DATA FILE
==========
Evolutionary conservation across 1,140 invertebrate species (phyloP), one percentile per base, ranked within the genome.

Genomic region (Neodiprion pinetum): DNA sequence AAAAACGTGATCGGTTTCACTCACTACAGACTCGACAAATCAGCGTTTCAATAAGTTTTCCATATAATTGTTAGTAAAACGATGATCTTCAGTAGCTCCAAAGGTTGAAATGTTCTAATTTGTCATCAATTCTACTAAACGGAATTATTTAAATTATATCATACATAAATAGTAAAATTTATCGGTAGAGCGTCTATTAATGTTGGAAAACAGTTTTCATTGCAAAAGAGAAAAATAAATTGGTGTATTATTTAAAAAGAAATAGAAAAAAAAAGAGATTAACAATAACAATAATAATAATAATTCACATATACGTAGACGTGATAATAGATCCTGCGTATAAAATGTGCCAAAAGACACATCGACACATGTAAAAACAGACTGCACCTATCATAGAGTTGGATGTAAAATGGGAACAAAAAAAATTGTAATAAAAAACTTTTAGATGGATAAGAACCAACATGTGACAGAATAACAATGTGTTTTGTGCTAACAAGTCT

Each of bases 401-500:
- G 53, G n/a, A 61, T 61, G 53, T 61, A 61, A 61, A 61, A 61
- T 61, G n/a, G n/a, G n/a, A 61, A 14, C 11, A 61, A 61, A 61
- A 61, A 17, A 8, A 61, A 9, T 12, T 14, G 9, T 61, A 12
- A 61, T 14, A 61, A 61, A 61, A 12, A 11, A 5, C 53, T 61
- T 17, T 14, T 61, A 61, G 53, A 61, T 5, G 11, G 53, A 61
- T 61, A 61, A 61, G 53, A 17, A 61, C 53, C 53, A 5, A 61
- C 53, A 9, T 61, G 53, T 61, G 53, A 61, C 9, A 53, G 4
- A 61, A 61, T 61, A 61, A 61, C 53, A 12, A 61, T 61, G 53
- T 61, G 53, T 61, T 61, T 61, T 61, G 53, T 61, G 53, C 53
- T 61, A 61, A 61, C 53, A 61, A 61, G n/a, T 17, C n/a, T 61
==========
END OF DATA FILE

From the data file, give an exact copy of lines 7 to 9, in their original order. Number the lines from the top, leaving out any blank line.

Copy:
- A 61, T 14, A 61, A 61, A 61, A 12, A 11, A 5, C 53, T 61
- T 17, T 14, T 61, A 61, G 53, A 61, T 5, G 11, G 53, A 61
- T 61, A 61, A 61, G 53, A 17, A 61, C 53, C 53, A 5, A 61